Imagine a conversation between two people of different backgrounds talking about March 13, National Day of . . . Explain National Day [choose one from the list below] as if these two people were talking in person, over the phone, or via emails. They could be friends. Or perhaps they have never met in person. Look for the twist in red below. National Elephant Day – Thailand Coconut Torte Day – Australia National Good Samaritan Day – United States. A day for unselfish actions to help those in need and to celebrate kindness. National Earmuff Day – United States, in honor of the 1873 invention of earmuffs. At the age of fifteen, Chester Greenwood of Farmington, Maine was credited for inventing the winter wear out of necessity—his ears were cold. National K9 Veterans Day – United States A lot of things changed after the bombing of Pearl Harbor in 1941….
Write about a childhood ritual when you were sick. If there were no childhood rituals when sick, what would you have liked to happen? How would you have wanted to be treated when sick as a child? Or write about a time you were sick. Or write about any ritual from your childhood. You can write about what really happened, or make something up. You can answer from your fictional character’s point of view.
Write about your first job, or a job you had as a teenager.
Write about a time you had no worries . . . a play-filled time . . . a time you felt free to be you. Does this scene look familiar? You know where it’s from if you’ve been to Maria’s Out West Garage in Petaluma, California. Hi, Maria. 🙂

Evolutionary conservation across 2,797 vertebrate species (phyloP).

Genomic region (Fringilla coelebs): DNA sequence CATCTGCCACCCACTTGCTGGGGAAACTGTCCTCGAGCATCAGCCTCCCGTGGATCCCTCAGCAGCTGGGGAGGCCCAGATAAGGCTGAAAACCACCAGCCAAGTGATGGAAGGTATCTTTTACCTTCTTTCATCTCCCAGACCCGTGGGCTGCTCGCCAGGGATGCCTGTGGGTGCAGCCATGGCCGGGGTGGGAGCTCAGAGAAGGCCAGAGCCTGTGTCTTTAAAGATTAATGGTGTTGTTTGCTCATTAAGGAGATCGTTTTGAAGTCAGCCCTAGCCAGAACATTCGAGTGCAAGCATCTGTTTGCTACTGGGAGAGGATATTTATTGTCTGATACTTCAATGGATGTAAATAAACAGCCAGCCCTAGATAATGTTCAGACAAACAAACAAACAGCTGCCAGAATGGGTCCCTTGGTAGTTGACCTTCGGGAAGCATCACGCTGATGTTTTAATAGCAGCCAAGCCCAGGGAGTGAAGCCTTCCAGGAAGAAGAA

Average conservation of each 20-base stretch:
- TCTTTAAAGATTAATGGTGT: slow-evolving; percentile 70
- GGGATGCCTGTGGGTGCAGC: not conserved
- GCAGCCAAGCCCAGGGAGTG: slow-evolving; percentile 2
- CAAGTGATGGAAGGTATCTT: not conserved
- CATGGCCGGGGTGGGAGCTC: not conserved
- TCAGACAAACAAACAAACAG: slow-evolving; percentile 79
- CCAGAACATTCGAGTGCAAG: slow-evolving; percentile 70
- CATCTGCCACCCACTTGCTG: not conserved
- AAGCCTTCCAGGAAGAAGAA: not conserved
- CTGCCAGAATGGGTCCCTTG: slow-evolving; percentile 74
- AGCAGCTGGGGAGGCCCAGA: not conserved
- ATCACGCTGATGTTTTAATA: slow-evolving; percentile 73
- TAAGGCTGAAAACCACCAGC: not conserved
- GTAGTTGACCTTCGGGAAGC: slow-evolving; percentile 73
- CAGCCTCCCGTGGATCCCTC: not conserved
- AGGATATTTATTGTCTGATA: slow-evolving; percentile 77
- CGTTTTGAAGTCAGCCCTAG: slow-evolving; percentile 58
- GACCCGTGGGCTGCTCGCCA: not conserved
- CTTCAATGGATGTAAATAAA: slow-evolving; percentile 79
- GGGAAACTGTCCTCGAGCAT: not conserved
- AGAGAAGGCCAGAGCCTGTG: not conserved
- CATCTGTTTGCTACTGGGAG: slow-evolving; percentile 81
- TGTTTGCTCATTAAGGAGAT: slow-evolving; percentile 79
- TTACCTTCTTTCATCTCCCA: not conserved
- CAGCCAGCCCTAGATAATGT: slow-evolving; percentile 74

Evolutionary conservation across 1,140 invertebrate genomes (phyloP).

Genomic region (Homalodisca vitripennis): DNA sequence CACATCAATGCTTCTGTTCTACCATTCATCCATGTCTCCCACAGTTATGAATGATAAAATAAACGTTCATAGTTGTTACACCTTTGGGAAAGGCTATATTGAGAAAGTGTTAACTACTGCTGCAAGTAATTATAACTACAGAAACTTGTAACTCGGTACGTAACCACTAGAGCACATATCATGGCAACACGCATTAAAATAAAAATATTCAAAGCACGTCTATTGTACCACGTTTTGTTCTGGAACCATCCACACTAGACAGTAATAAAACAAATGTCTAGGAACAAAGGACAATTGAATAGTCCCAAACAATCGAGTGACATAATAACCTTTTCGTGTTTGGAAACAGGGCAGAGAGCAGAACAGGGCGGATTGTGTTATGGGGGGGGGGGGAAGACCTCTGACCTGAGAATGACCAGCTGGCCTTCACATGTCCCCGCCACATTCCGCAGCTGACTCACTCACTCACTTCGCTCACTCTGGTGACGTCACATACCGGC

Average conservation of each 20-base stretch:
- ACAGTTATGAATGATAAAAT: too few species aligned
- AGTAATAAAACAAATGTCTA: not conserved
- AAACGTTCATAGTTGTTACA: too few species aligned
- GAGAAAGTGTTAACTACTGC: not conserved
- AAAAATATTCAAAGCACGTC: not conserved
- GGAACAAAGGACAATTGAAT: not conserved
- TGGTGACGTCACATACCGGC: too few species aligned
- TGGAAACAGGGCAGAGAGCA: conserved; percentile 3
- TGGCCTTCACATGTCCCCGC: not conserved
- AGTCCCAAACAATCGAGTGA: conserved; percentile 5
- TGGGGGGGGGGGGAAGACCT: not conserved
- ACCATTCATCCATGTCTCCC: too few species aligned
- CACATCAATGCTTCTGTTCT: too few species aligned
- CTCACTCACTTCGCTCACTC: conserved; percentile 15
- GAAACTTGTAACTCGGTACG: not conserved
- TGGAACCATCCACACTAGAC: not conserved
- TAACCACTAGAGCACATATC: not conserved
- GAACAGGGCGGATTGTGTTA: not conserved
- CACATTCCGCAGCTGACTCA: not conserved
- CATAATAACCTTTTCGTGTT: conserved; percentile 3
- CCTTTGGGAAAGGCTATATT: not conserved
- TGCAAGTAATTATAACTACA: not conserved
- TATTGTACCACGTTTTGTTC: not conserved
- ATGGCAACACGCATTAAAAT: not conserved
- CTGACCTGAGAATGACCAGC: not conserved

Today’s writing prompt: Wrong Number.
If you could invent something to make your life easier, what would it be?
What are you obsessed with? Write about your obsessions. Photo by Christina Gleason
Spring. Summer. Autumn. Winter. In-between seasons. Write about your favorite time of year.
Today’s writing prompt is a poem by Alison Luterman. When the prompt is a poem, you can write on the theme or the mood of the poem. Or use a stanza, a line, or a word to inspire your writing. Just Write! At the Ice Rink I came here to fail and to fall but not so well as that man careening over the ice sliding into the wall as if into second base shambling up, grinning, like a great bear, and taking off again, saying, over his shoulder, “You’ve got it backwards. Learn to fall first, then skate.” I end up clinging barnacle-like to the sides, inching around the perimeter like a caterpillar. Wall-hugger. Nothing has changed since I was eight and my parents paid for skating lessons in hopes I would become more balanced. Now as then I am wobbling, terrified, feet frozen like blocks of wood…
Today’s writing prompt is a visualization . . . then the prompt. Set yourself up for an uninterrupted twenty minutes. Get comfortable. Have your writing implements nearby . . . paper and pen or computer. Settle into your chair. Feet flat on floor. Hands relaxed. Rotate shoulders in a circle. Reverse direction. Stretch arms out in front. Arms overhead. Arms to the side. Take a deep breath in. Hold. Let go. Feel your feet connected to the floor. And that connection goes down into the earth, way down, deep down, to the center of the earth. Firmly planted, deeply rooted. Feel the connection up your legs, through your calves, into your knees. Feeling connected up into your thighs. Completely relax into your chair, letting go of all tension that might be in your legs and thighs. Just let go. Deep breath in. Deep breath out. Let your hands go limp….